|With the age of hypersonic flight imminent just beyond the horizon, researchers are working hard at designing work-arounds for all the major problems as well as the minor quirks associated with it. One such issue, seemingly innocuous but one that could be potentially deadly, is the problem of interference heating due to surface protuberances. Although an ideal design of the external surfaces of a high-speed aircraft dictates complete smoothness to reduce drag, this is not always possible in reality. Control surfaces, sheet joints, cable protection pads etc. generate surface discontinuities of varying geometries, in the form of both protrusions as well as cavities. These discontinuities are most often small in dimension, comparable to the local boundary layer thickness at that location. Such protuberances always experience high rates of heat transfer, and therefore should be appropriately shielded. However, thermal shielding of the protrusions alone is not a full solution to the problem at hand. The interference caused to the boundary layer by the flow causes the generation of local hot spots in the vicinity of the protuberances, which should be properly mapped and adequately addressed. The work presented in this thesis aims at locating and measuring the heat flux values at these hot spots near the protrusions, and possibly formulating empirical correlations to predict the hot spot heat flux for a given set of flow conditions and protrusion geometry.
Experimental investigations were conducted on a flat plate model and a cone model, with interchangeable sharp and blunt nose tips, with attached 3D protuberances. Platinum thin-film sensors were placed around the protrusion so that the heat fluxes could be measured in its vicinity and the hottest spot located. These experiments were carried out at five different hypersonic free stream flow conditions generated using two shock tunnels, one of the conventional type, and the other of the free-piston driven type. The geometry of the protrusions, i.e., the height and the deflection angle, was also parametrically varied to study its effect on the hot spot heat flux. The results thus obtained for the flat plate case were compared to existing correlations in the open literature from a similar previous study at a much higher Reynolds number range. Since a mismatch was observed between the results of the current experiments and the existing correlations, a new empirical correlation has been developed to predict the hot spot heat flux, that is valid within the range of flow conditions studied here. A similar attempt was made for the case of the cone model, for which no previous correlations exist in the open literature. However, a global correlation covering the entire range of flow conditions used here could not be formed. A correlation that is valid for just one out of the five flow conditions used here is presented for the cones with sharp and blunt nose tips separately.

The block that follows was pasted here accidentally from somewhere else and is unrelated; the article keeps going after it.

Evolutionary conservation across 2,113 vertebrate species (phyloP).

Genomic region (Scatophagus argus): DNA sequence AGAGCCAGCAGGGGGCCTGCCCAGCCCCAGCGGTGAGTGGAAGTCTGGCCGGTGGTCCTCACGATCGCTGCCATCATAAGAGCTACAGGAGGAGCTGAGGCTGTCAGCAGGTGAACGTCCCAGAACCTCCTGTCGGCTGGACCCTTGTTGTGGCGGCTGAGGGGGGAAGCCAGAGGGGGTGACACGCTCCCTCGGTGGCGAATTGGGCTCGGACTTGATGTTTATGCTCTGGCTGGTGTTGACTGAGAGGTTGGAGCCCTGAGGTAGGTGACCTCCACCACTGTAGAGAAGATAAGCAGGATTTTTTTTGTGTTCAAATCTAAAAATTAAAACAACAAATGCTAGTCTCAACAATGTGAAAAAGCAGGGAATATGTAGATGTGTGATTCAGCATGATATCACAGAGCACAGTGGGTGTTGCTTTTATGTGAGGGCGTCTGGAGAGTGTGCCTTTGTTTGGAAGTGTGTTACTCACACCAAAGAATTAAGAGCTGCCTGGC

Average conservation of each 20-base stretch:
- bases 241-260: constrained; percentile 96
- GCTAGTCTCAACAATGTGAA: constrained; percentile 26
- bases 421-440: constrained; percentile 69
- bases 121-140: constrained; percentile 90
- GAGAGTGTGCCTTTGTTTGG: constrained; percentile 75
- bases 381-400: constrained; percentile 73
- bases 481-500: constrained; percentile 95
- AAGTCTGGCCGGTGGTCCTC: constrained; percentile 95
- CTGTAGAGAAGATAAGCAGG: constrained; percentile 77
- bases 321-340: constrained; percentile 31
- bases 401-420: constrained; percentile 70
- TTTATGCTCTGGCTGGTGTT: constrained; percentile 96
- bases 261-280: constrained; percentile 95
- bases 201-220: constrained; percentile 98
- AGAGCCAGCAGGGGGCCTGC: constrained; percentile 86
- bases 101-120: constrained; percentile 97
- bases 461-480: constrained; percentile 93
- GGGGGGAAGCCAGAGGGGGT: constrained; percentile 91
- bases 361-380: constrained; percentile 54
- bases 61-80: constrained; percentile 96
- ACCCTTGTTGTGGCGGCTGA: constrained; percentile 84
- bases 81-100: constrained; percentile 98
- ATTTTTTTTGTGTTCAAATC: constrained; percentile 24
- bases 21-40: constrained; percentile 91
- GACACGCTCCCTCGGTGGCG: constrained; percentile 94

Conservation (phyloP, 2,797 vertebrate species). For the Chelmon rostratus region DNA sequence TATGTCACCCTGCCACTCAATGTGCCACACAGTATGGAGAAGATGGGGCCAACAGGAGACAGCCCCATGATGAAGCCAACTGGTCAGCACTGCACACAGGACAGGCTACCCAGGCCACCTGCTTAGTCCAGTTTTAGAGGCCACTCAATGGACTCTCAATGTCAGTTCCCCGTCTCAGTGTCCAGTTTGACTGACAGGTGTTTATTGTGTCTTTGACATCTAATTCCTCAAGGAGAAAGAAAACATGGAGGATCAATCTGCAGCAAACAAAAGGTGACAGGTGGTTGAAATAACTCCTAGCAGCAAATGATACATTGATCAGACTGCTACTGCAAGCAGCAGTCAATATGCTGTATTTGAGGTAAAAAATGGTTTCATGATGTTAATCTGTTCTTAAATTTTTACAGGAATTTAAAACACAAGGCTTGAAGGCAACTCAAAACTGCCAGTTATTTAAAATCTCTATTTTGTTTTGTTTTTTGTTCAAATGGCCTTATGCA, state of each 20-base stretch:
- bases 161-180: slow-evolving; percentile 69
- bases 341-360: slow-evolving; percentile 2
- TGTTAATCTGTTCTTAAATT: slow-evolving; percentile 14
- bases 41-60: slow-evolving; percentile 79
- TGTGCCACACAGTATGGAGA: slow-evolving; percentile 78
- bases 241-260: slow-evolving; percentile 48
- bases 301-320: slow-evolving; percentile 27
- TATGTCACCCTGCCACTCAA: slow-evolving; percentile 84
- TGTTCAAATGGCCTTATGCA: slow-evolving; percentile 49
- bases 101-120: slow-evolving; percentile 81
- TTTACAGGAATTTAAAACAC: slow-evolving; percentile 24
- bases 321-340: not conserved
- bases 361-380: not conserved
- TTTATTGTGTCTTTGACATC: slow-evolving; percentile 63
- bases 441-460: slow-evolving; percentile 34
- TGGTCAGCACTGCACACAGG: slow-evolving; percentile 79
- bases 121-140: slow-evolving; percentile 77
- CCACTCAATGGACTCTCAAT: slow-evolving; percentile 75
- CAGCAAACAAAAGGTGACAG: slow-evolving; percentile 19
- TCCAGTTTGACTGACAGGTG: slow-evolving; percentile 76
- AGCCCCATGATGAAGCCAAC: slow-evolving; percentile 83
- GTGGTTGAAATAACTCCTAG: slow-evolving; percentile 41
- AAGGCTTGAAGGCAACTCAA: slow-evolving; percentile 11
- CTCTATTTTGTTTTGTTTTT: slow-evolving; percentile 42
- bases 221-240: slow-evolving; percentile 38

Schlieren flow visualization was carried out to obtain a better understanding of the shock structures near the protuberances on both models. For most cases, where the protrusion height and deflection angle were large enough to cause flow separation immediately upstream of the protuberance, a separation shock was manifested which deflected some part of the boundary layer above the protuberance, while the rest of the fluid in the boundary layer entered a recirculating region in the separated zone before escaping to the side. Some preliminary computational analysis was conducted which confirmed this qualitatively. However, the quantitative match of surface heat flux between the simulations and experiments were not encouraging. Schlieren visualization revealed that for the flat plate case, the foot of the separation shock was located at a distance of 10.5 to 12 times the protrusion height ahead of it, whereas in the case of the sharp cone, it was at a distance of 9 to 10.5 times the protrusion height. The unsteady nature of the separation shock was also captured and addressed. Some preliminary experiments on boundary layer tripping were also conducted, the results of which have been presented here.
From this analysis, it has become evident that a single global correlation cannot be formed which could be used for a wide range of flow conditions to predict the hot spot heat flux in interference interactions. The entire range of conditions that may be encountered during hypersonic flight has to be broken down into sections, and the interference heating pattern should be studied in each of these sections individually. By doing so, a series of different correlations can be formed at the varying flow conditions which will then be available for high-speed aircraft designers.